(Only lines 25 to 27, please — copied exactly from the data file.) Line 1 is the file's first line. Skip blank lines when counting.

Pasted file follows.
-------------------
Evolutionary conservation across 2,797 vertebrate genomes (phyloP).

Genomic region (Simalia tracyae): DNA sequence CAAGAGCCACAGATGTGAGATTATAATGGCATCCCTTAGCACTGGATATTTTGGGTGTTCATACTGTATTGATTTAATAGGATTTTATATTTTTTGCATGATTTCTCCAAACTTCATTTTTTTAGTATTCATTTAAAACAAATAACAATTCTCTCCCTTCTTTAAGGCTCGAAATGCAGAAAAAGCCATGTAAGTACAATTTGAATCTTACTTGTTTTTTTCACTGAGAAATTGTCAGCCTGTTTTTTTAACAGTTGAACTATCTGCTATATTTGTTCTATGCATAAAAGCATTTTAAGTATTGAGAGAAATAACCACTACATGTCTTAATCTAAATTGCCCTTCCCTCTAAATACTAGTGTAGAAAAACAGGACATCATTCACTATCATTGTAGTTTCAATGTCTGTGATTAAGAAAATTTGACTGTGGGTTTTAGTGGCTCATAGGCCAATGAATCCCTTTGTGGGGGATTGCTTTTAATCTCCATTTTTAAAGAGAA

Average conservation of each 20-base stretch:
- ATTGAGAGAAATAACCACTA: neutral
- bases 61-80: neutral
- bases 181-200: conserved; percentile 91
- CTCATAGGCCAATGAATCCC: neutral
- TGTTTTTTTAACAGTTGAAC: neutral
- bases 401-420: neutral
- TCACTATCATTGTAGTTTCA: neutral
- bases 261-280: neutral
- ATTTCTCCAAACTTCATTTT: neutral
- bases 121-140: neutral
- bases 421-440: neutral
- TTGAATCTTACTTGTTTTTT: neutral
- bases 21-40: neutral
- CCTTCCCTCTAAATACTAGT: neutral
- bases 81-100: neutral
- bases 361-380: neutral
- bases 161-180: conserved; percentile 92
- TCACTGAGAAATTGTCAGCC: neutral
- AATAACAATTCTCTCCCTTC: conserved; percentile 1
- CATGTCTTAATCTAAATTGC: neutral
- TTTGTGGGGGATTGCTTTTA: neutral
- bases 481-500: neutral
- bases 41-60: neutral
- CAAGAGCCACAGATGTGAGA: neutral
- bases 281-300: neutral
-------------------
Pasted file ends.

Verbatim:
- bases 481-500: neutral
- bases 41-60: neutral
- CAAGAGCCACAGATGTGAGA: neutral